Johnson Controls Inc. named its global Innovation Center in Milwaukee’s Historic Third Ward after outgoing chief executive officer Stephen Roell in a ceremony Tuesday night.
Roell retired as chief executive officer on Oct. 1.
Inspired by the history of innovation started by company founder Warren Johnson, Roell founded the Johnson Controls Innovation Center in 2013 with a vision to continually transform and renew the company by pursuing new ideas that deliver value to customers.
The center serves as a catalyst to support Johnson Controls employees, customers, suppliers and other partners as they find the innovation that creates business results.
“One of the most enduring aspects of Steve Roell’s legacy as CEO was his passion and commitment to fostering a culture of innovation,” said Alex Molinaroli, who succeeded Roell as CEO of Johnson Controls. “Steve laid a tremendous foundation for our company to grow and naming our Innovation Centers after him is one way we hope to honor his leadership.”
Roell joined Johnson Controls in 1982. From 1991 to 2004, he served as senior vice president and chief financial officer. He was elected executive vice president in 2004, and a year later was named vice chairman. Roell became CEO in 2007.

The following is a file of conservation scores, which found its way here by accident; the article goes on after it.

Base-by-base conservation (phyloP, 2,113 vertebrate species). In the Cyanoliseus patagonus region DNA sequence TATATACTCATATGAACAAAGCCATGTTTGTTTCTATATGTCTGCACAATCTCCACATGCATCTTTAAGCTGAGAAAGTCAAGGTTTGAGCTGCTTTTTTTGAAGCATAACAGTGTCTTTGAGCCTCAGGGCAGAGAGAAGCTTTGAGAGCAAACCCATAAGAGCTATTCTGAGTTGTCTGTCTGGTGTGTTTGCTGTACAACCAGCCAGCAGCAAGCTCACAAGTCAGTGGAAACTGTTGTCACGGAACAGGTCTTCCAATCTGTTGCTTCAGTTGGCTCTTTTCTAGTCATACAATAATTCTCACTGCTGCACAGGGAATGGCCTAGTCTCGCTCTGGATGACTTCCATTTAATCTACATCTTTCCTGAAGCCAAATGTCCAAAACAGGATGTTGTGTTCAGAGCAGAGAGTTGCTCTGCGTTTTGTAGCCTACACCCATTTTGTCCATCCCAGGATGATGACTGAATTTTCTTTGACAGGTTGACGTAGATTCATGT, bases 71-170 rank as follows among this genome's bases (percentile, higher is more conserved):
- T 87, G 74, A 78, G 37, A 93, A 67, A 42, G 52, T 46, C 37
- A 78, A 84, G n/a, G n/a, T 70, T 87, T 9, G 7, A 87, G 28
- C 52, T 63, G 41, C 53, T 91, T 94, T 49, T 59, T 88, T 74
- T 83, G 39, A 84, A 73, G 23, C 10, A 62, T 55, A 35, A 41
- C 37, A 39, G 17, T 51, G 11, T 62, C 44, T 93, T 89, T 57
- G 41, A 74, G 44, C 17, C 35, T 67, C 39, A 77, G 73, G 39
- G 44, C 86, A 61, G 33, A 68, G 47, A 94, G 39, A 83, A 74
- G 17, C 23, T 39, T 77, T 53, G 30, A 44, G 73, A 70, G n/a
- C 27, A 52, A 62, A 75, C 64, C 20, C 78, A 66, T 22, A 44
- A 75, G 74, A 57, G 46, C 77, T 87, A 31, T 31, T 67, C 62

Roell said, “Innovation is not invention, it’s how we create value.”
There are about eight full-time employees at the Third Ward Innovation Center, and another 60 or 70 people, mostly Johnson Controls employees, come through each day for the Innovation Catalyst Program. The program aims to inspire innovation throughout the company.
About 420 employees from 26 countries have been trained there since the center opened in May 2012. More than $1 billion in new opportunities have been identified through the global innovation centers.
Roell said he was proud and honored at the plaque unveiling Tuesday evening.
“I do believe innovation is key,” he said. “If I look at our future and our growth, innovation has been the cornerstone. It symbolizes our ability to collaborate with our customers.”
Milwaukee was a starting point for the Innovation Centers, Roell said. There has been a lot of interest around the world in replicating the model.